• StayFocusd – prevent yourself from spending too much time on those time-wasting sites (like the Google Chrome Extensions site !)
  • Slick RSS – if anyone still follows RSS feeds
  • ChromeMilk – the unofficial Remember the Milk extension. There’s an official one too that Remember the Milk for GMail
  • Vimium – add Vim keybindings to Chrome

If you have any particular favourites, let us know in the comments.

What Operating System?

Most people I know use just one operating system. Most are Windows users (XP, Vista or Windows 7); some are Mac OS X users; on rare occasions I encounter a Linux user (usually Ubuntu, Fedora or OpenSuSE)

I, however, have a keen interest in technology so I dabble with all of the aforementioned operating systems – and a few more besides. I can’t help but take an interest in OpenSolaris or Haiku (I bought an original copy of the BeOS in its time) or FreeBSD (to name but a few)

Most of the computers I use are set up to dual boot (I shy away from triple-boot these days). Mac OS X Leopard with Ubuntu Linux. Tick. Windows 7 with Ubuntu Linux. Tick. Not to mention the virtual machines….

A friend once suggested that I was making my life needlessly complex – and he was right. I really should just pick one operating system and stick to it. It would make life so much easier. However, I suspect it would also make life a bit duller at the same time.

I like the Mac approach to installing applications. I like the huge choice of applications available to me on Linux. I like my familiar keyboard shortcuts and development tools on Windows.

I don’t understand these internet flame wars. My operating system is better than yours ! Your OS sucks ! To me, each OS has its great points as well as its low points but I am interested in what each one brings to the party.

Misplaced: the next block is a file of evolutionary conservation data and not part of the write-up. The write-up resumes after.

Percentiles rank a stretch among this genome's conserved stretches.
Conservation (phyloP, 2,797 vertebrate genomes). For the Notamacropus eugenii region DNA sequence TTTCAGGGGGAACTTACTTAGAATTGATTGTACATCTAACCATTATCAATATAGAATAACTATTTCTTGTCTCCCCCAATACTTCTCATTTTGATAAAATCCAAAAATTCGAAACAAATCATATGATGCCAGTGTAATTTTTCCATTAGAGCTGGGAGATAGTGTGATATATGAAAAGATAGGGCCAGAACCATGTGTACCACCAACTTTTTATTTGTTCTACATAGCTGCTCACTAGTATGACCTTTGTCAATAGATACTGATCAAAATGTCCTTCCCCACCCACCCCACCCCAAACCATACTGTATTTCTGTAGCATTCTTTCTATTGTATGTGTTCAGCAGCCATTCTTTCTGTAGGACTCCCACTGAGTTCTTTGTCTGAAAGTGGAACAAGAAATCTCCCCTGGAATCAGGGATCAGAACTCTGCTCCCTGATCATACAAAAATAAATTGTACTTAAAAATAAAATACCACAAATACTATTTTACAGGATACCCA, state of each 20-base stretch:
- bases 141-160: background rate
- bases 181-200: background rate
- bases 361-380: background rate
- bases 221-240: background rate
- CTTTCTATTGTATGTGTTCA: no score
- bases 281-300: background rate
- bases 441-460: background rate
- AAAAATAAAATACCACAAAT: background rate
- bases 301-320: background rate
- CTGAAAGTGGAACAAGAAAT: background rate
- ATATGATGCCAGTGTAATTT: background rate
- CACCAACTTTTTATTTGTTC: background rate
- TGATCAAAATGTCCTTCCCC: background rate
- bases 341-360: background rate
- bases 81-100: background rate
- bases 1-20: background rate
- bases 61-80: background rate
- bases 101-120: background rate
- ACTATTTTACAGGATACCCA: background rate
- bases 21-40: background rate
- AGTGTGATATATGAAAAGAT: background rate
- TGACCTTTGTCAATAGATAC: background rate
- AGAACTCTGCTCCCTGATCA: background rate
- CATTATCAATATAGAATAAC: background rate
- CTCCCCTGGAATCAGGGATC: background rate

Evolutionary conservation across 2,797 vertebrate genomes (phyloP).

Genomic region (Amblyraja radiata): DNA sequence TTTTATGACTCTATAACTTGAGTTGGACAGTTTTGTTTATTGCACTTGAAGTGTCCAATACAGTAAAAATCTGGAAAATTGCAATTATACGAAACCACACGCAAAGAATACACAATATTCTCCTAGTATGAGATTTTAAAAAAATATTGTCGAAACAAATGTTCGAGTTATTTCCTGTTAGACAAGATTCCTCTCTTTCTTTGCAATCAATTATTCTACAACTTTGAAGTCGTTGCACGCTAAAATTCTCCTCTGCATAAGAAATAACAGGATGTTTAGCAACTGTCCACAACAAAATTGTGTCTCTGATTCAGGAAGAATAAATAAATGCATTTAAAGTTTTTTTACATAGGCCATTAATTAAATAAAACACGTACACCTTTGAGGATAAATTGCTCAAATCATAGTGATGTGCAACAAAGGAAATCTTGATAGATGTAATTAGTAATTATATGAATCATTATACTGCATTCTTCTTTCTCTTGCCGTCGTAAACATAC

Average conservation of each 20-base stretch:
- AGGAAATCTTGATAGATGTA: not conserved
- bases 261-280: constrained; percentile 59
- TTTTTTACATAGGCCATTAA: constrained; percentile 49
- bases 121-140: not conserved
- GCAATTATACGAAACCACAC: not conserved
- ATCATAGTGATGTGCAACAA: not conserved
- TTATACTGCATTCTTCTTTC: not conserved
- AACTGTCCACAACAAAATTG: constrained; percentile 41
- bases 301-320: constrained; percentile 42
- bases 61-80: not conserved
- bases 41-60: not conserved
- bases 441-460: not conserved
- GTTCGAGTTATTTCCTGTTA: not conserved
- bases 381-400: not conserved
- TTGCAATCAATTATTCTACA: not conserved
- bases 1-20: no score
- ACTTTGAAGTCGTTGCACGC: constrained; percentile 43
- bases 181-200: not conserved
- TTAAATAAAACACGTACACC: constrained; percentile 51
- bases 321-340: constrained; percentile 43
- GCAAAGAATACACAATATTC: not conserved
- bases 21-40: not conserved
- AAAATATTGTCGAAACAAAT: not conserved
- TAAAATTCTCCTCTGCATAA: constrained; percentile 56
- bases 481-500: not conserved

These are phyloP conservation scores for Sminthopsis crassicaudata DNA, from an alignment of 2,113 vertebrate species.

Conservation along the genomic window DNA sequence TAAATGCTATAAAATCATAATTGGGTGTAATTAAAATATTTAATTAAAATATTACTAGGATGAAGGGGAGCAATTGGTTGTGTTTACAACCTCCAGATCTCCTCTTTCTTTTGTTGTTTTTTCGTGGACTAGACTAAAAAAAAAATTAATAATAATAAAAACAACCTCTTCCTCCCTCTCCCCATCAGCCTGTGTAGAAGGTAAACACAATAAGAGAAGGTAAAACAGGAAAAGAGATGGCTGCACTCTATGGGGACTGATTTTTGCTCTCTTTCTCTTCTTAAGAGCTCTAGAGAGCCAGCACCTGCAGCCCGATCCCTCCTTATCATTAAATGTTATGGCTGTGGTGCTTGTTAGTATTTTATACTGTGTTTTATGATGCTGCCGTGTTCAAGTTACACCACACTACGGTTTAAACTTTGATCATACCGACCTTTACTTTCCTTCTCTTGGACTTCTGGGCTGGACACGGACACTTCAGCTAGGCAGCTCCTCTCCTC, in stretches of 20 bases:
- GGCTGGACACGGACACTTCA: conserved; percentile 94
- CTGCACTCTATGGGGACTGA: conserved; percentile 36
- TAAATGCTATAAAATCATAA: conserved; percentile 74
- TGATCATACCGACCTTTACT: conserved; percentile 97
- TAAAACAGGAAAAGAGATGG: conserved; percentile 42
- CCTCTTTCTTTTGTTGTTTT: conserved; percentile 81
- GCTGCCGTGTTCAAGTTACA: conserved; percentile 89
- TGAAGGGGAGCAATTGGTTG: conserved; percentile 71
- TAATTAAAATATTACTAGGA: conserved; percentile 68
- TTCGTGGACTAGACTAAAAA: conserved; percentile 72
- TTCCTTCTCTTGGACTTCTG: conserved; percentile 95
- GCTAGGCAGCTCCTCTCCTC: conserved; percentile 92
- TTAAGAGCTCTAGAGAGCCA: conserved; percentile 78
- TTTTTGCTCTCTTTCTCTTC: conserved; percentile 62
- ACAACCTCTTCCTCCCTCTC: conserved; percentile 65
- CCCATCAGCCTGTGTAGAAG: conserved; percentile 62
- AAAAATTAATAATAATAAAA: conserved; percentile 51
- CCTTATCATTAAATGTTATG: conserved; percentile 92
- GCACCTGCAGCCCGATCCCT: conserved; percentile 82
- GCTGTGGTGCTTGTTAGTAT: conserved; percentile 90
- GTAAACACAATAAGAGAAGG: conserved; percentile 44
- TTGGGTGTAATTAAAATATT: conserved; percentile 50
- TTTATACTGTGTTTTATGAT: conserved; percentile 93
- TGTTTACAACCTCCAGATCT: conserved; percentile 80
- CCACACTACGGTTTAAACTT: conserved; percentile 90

The practical side of me says “One computer. One Operating System. Simple Life”

The geeky side of me says “I wonder what’s new and cool in FreeBSD this week?”

How about you? Can you be loyal to just one operating system? Or are you an OS tart too?

O’Reilly Open Feedback Publishing System

I see there are now a few books in O’Reilly’s OFPS “experiment”….

I like this open, agile approach to writing a book and hope that it is a success (in commercial terms as well as for developers who get to read the content as it written)

Resources for Learning Haskell

I have (again) started reading Real World Haskell (I never got too far last time) and so I thought it might beHaskellBook useful to note down a few handy Haskell resources….

And you can even write Arduino programs in Haskell if you so wish ! Do you have any favourite Haskell sites? If so, let me know in the comments.

The Case for OpenOffice

I am a long-time user of Microsoft Word but, now and then, I also dabble with OpenOffice (particularly on Linux where Word is not an option). One thing which keeps me – and presumably others – from making more extensive use of OpenOffice is lack of familiarity with it. Although it is superficially similar to Word, there are also enough differences that you have to be prepared to re-learn a few things.


Of course, learning how OpenOffice Writer differs from Word (or Impress from Powerpoint) takes time and this is something which many of us – myself included – are reluctant to invest. We are busy and we already have a solution we know works so why bother learning OpenOffice? Good question. Indeed, for many people it doesn’t make sense – they have no compelling need to switch. They have Microsoft Word and see no reason to change. For others, however, there are some reasons why OpenOffice might be of interest:

  • They use Linux or another non-Windows Operating System for which OpenOffice is available and would like to know more about how to use it.
  • They use more than one Operating System and see OpenOffice as good way to ensure their documents are editable across all of them.
  • They use Windows but would like to move to Linux so see the need to switch from Microsoft Office to OpenOffice.
  • They use Windows but do not want to keep paying Microsoft for new versions of Office and they see OpenOffice as a viable alternative.
  • They are interested in supporting the open document formats promoted by OpenOffice.

Since I use Linux (currently Ubuntu) as well as Windows, I probably fall into the first two of these categories.

Whilst I have previously invested minimal time in learning OpenOffice, I now feel that, with a little extra effort, I could get more out of it. To that end, I will be firing up OpenOffice more often – yes, even on Windows – in an attempt to create my documents using it and, of course, documenting my findings (positive or negative) here as I go along.